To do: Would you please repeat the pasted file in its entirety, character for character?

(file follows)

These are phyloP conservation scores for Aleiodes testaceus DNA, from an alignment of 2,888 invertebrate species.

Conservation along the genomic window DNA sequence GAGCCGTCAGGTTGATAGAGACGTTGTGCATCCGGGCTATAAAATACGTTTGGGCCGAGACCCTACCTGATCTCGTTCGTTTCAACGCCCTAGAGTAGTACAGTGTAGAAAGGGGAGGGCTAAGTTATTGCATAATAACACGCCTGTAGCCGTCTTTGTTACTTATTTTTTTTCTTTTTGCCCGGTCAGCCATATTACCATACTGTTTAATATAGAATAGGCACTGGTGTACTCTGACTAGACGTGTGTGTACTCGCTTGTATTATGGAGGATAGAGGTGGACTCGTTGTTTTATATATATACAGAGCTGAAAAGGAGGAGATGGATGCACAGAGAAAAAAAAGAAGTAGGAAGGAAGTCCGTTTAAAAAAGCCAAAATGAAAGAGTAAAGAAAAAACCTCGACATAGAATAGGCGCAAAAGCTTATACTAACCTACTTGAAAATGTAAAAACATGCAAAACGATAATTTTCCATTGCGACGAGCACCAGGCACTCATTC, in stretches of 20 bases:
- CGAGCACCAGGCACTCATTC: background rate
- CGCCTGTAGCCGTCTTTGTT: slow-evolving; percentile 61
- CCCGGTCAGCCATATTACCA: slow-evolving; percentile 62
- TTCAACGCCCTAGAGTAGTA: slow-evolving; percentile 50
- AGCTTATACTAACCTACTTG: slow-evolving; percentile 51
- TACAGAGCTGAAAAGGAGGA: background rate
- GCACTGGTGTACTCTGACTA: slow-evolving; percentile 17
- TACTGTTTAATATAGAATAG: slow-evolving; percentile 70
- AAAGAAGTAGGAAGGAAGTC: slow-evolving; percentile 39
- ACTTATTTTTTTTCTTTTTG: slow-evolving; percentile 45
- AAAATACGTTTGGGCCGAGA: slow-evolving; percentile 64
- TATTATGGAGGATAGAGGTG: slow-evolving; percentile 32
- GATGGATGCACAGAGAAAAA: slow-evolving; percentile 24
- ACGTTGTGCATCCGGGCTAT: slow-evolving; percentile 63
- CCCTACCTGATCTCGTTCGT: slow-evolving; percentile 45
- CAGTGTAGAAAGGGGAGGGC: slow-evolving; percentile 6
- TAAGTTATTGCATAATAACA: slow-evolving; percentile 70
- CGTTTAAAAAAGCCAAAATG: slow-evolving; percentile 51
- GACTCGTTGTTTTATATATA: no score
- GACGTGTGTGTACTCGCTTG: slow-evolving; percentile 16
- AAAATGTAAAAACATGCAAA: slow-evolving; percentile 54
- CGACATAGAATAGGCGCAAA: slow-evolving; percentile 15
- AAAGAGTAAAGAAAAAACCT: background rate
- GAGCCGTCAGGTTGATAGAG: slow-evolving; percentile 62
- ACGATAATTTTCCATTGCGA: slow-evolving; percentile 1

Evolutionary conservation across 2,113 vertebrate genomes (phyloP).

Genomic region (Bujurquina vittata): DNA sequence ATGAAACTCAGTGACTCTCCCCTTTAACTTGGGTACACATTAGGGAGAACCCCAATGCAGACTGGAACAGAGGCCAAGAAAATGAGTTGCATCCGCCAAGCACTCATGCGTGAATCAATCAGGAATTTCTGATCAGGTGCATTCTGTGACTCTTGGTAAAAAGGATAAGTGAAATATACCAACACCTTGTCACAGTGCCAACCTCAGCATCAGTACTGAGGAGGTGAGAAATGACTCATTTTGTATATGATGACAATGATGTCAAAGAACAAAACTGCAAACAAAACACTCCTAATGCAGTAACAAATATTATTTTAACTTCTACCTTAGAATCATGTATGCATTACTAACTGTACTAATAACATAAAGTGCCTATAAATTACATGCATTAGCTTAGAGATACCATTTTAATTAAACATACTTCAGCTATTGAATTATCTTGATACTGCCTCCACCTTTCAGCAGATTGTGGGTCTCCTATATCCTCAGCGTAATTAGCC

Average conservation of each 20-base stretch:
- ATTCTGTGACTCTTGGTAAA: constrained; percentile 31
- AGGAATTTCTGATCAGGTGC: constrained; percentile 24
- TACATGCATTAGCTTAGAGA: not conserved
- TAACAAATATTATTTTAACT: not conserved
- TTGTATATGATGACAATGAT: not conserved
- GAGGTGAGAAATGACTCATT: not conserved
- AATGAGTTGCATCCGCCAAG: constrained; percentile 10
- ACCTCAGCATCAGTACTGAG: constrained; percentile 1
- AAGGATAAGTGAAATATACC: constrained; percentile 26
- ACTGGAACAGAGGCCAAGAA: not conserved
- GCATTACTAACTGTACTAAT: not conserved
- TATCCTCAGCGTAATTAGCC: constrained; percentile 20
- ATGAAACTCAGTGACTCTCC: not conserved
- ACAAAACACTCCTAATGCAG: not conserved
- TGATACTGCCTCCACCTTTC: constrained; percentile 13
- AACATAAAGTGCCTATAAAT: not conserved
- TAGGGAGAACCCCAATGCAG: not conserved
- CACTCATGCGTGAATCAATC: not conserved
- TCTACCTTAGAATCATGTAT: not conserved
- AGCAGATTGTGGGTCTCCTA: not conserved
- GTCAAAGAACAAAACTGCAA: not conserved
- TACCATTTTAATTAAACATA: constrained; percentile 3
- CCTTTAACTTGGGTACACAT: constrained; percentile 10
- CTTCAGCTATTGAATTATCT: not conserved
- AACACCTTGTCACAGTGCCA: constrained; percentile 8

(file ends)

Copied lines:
These are phyloP conservation scores for Aleiodes testaceus DNA, from an alignment of 2,888 invertebrate species.

Conservation along the genomic window DNA sequence GAGCCGTCAGGTTGATAGAGACGTTGTGCATCCGGGCTATAAAATACGTTTGGGCCGAGACCCTACCTGATCTCGTTCGTTTCAACGCCCTAGAGTAGTACAGTGTAGAAAGGGGAGGGCTAAGTTATTGCATAATAACACGCCTGTAGCCGTCTTTGTTACTTATTTTTTTTCTTTTTGCCCGGTCAGCCATATTACCATACTGTTTAATATAGAATAGGCACTGGTGTACTCTGACTAGACGTGTGTGTACTCGCTTGTATTATGGAGGATAGAGGTGGACTCGTTGTTTTATATATATACAGAGCTGAAAAGGAGGAGATGGATGCACAGAGAAAAAAAAGAAGTAGGAAGGAAGTCCGTTTAAAAAAGCCAAAATGAAAGAGTAAAGAAAAAACCTCGACATAGAATAGGCGCAAAAGCTTATACTAACCTACTTGAAAATGTAAAAACATGCAAAACGATAATTTTCCATTGCGACGAGCACCAGGCACTCATTC, in stretches of 20 bases:
- CGAGCACCAGGCACTCATTC: background rate
- CGCCTGTAGCCGTCTTTGTT: slow-evolving; percentile 61
- CCCGGTCAGCCATATTACCA: slow-evolving; percentile 62
- TTCAACGCCCTAGAGTAGTA: slow-evolving; percentile 50
- AGCTTATACTAACCTACTTG: slow-evolving; percentile 51
- TACAGAGCTGAAAAGGAGGA: background rate
- GCACTGGTGTACTCTGACTA: slow-evolving; percentile 17
- TACTGTTTAATATAGAATAG: slow-evolving; percentile 70
- AAAGAAGTAGGAAGGAAGTC: slow-evolving; percentile 39
- ACTTATTTTTTTTCTTTTTG: slow-evolving; percentile 45
- AAAATACGTTTGGGCCGAGA: slow-evolving; percentile 64
- TATTATGGAGGATAGAGGTG: slow-evolving; percentile 32
- GATGGATGCACAGAGAAAAA: slow-evolving; percentile 24
- ACGTTGTGCATCCGGGCTAT: slow-evolving; percentile 63
- CCCTACCTGATCTCGTTCGT: slow-evolving; percentile 45
- CAGTGTAGAAAGGGGAGGGC: slow-evolving; percentile 6
- TAAGTTATTGCATAATAACA: slow-evolving; percentile 70
- CGTTTAAAAAAGCCAAAATG: slow-evolving; percentile 51
- GACTCGTTGTTTTATATATA: no score
- GACGTGTGTGTACTCGCTTG: slow-evolving; percentile 16
- AAAATGTAAAAACATGCAAA: slow-evolving; percentile 54
- CGACATAGAATAGGCGCAAA: slow-evolving; percentile 15
- AAAGAGTAAAGAAAAAACCT: background rate
- GAGCCGTCAGGTTGATAGAG: slow-evolving; percentile 62
- ACGATAATTTTCCATTGCGA: slow-evolving; percentile 1

Evolutionary conservation across 2,113 vertebrate genomes (phyloP).

Genomic region (Bujurquina vittata): DNA sequence ATGAAACTCAGTGACTCTCCCCTTTAACTTGGGTACACATTAGGGAGAACCCCAATGCAGACTGGAACAGAGGCCAAGAAAATGAGTTGCATCCGCCAAGCACTCATGCGTGAATCAATCAGGAATTTCTGATCAGGTGCATTCTGTGACTCTTGGTAAAAAGGATAAGTGAAATATACCAACACCTTGTCACAGTGCCAACCTCAGCATCAGTACTGAGGAGGTGAGAAATGACTCATTTTGTATATGATGACAATGATGTCAAAGAACAAAACTGCAAACAAAACACTCCTAATGCAGTAACAAATATTATTTTAACTTCTACCTTAGAATCATGTATGCATTACTAACTGTACTAATAACATAAAGTGCCTATAAATTACATGCATTAGCTTAGAGATACCATTTTAATTAAACATACTTCAGCTATTGAATTATCTTGATACTGCCTCCACCTTTCAGCAGATTGTGGGTCTCCTATATCCTCAGCGTAATTAGCC

Average conservation of each 20-base stretch:
- ATTCTGTGACTCTTGGTAAA: constrained; percentile 31
- AGGAATTTCTGATCAGGTGC: constrained; percentile 24
- TACATGCATTAGCTTAGAGA: not conserved
- TAACAAATATTATTTTAACT: not conserved
- TTGTATATGATGACAATGAT: not conserved
- GAGGTGAGAAATGACTCATT: not conserved
- AATGAGTTGCATCCGCCAAG: constrained; percentile 10
- ACCTCAGCATCAGTACTGAG: constrained; percentile 1
- AAGGATAAGTGAAATATACC: constrained; percentile 26
- ACTGGAACAGAGGCCAAGAA: not conserved
- GCATTACTAACTGTACTAAT: not conserved
- TATCCTCAGCGTAATTAGCC: constrained; percentile 20
- ATGAAACTCAGTGACTCTCC: not conserved
- ACAAAACACTCCTAATGCAG: not conserved
- TGATACTGCCTCCACCTTTC: constrained; percentile 13
- AACATAAAGTGCCTATAAAT: not conserved
- TAGGGAGAACCCCAATGCAG: not conserved
- CACTCATGCGTGAATCAATC: not conserved
- TCTACCTTAGAATCATGTAT: not conserved
- AGCAGATTGTGGGTCTCCTA: not conserved
- GTCAAAGAACAAAACTGCAA: not conserved
- TACCATTTTAATTAAACATA: constrained; percentile 3
- CCTTTAACTTGGGTACACAT: constrained; percentile 10
- CTTCAGCTATTGAATTATCT: not conserved
- AACACCTTGTCACAGTGCCA: constrained; percentile 8